Madden apparently had doubts himself when on the following day, July 28, 2009, he wrote a NY Daily News column titled, "MLB Commissioner Bud Selig Will Not Ease Up on Pete Rose." Since Madden's first article's title was fancied to purport fact, it came as a surprise that the very next day he would write a column almost as if someone other than himself had written the supposed news the day before.
However, prior to his near "retraction" article on July 28th, Madden's name bounced across America from television and radio networks to new media outlets online to other newspaper dailies, and Madden was promoted as the guy who got the "scoop." Pretty clever, eh?
As momentum built, before sunset on July 27, 2009, it was a "fact" that Selig was entertaining reinstatement for Rose. And everyone knew that Bill Madden got the exclusive.
The only problem? No one had told Bud Selig about his supposed intention. And for a guy covering NY sports for 30 years, Madden erased any doubt that he was not now well known. Unfortunately, no so for his best work, but for arguably committing a neat publicity stunt of sorts.
Given the climate of broadcast and newspaper outlets offing their talent near retirement age, it makes sense in some circles that Madden would want to gain instant and unabated relevance. And few ever read or heard about Madden's follow-up column the next day on July 28th which he began with, "Despite growing sentiment from a number of influential Hall of Famer's — most notably Hank Aaron — that 20 years has been a sufficient sentence for Pete Rose for betting on baseball, Bud Selig insists nothing has changed from his stand point."
But most curious is Madden's conclusion in the first paragraph as he denotes, "And I'm coming to the belief that he's going to remain so as long as Selig is commissioner." He goes on to state, "The image Selig has been carefully crafting for himself over the past two years is that of no-tolerance ... So how would it look now if he pardoned someone who broke baseball's cardinal rule?"
You have to love this guy. A day later he draws a conclusion as if the original article never existed, but based upon his own reporting and history with Bud Selig on the Pete Rose saga. So the only conclusion we can conclude is that Bill Madden knew better, but needs to be part of the national spotlight, whether his reportage is accurate or not or even belies what he really knows.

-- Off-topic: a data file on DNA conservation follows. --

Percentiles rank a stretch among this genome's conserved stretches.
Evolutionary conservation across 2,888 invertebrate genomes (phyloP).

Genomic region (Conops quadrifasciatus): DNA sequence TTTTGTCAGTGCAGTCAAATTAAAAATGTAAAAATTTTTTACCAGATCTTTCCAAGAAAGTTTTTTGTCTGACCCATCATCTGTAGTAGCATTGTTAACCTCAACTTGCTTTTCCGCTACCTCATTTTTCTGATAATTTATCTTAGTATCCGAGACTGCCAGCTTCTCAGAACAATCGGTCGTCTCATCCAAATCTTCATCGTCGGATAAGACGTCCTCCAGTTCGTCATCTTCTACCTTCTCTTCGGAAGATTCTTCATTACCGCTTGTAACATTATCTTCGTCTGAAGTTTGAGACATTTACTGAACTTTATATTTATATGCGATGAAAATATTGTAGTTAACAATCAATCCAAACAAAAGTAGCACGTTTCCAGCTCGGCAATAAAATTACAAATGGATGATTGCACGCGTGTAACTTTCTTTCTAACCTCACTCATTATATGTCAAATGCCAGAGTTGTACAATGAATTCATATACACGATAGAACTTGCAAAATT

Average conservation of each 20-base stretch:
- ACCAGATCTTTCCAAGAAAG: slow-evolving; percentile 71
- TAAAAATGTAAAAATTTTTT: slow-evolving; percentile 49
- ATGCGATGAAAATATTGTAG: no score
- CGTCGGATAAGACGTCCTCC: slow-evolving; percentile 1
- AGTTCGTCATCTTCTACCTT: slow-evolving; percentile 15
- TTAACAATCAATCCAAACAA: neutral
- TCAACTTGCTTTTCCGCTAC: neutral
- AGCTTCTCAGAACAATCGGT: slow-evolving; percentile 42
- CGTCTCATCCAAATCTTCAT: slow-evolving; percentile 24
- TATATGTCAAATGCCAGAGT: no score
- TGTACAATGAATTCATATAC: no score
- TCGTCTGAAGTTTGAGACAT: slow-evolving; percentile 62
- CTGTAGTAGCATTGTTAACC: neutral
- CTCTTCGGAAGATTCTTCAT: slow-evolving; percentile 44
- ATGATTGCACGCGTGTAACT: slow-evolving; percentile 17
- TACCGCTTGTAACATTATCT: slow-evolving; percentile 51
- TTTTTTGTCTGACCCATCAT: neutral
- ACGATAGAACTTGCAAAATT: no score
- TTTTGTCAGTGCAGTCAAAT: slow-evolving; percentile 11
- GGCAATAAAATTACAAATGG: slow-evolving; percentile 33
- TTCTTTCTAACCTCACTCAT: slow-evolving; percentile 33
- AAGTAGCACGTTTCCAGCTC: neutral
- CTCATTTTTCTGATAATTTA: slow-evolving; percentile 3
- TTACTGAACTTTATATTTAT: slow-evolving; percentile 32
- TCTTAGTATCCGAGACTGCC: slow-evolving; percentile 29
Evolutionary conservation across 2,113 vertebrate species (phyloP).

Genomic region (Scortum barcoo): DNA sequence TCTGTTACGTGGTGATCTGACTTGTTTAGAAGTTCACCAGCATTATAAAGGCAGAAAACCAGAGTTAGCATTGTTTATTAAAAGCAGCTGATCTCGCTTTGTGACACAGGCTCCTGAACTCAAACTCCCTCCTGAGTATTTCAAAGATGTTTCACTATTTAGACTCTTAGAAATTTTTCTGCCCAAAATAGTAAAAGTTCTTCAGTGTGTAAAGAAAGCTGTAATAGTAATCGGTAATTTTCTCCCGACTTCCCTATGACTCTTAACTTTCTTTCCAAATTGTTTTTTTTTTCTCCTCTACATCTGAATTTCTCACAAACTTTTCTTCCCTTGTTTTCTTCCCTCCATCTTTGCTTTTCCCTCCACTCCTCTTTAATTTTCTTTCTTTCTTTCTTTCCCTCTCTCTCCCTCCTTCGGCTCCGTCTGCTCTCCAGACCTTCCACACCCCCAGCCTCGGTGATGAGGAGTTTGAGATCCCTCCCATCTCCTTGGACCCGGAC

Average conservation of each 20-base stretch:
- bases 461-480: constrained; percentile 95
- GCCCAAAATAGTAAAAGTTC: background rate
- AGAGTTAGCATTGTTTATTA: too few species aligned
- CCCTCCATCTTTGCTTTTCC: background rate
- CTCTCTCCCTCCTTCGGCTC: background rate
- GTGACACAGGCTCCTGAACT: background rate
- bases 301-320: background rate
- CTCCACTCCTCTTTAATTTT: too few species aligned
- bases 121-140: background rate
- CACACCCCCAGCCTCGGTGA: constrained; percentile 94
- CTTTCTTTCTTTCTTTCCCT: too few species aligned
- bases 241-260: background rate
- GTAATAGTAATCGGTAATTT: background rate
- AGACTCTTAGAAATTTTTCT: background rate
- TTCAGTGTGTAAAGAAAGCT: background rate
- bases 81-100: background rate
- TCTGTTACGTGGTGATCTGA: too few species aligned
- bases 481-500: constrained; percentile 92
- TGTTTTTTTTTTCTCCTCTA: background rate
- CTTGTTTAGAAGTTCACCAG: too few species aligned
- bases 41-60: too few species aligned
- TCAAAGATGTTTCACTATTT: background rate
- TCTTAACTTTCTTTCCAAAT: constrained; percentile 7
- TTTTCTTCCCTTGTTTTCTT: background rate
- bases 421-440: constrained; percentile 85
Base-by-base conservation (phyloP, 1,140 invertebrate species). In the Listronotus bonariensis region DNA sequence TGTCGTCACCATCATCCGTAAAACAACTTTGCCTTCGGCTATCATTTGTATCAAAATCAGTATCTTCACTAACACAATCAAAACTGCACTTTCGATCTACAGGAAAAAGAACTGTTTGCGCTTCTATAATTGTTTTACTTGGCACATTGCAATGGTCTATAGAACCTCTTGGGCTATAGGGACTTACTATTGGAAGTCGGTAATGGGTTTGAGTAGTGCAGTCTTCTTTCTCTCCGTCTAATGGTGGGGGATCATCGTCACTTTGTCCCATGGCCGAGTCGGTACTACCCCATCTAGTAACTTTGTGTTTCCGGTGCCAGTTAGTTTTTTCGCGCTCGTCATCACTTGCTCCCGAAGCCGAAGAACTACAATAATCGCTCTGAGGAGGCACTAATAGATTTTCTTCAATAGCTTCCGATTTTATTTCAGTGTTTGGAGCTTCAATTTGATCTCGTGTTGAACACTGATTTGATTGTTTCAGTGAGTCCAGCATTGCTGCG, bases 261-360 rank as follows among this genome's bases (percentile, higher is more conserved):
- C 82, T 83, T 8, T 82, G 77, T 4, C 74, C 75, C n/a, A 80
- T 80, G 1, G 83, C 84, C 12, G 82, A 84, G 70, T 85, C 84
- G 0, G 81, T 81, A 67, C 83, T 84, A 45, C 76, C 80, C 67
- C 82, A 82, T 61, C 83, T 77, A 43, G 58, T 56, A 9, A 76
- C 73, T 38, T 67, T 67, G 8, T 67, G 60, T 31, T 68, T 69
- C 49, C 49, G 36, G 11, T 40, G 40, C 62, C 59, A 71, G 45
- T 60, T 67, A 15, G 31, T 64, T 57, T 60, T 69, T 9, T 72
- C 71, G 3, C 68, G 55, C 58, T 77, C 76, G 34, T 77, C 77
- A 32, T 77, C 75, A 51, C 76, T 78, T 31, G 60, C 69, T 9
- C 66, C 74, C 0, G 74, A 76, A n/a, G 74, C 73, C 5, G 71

The underlying point of citing Bill Madden here is that it sets a bad precedent not only for sport journalists but the state of journalism generally. For if a guy, supposedly well regarded and one of the most powerful sports writers in New York City, has to stoop to such rubbish to bring unearned attention to himself, then what kind of example does it set? It goes against the Journalist's Creed, which is incumbent for the survival of the Fourth Estate.
And you will be interested to know that Bill Madden is one of three finalists for the J.G. Taylor Spink Award to be voted upon this November and to be awarded at the 2010 Hall of Fame induction ceremonies. The award is the highest one bestowed by the BBWAA to its membership. However, winners are not "inducted" into the Hall of Fame but rather "enshrined" by way of a permanent exhibit within the Hall's library. And Spink Award recipients also enjoy lifetime membership on the Hall of Fame's Veterans Committee that elects those players who are past their 15 years of eligibility on the ballot, as well as non-player candidates.
So why Madden's self-scribed hype? To keep his job? To get another job? To win the Spink Award? Or to do it because he can get away with it given his good reputation? Whatever the reason, he certainly was not thinking of his journalist brethren and those who strive to report the facts and for whom it still matters. It would be refreshing to hold on to that last bastion of good journalism, given the times in which we live.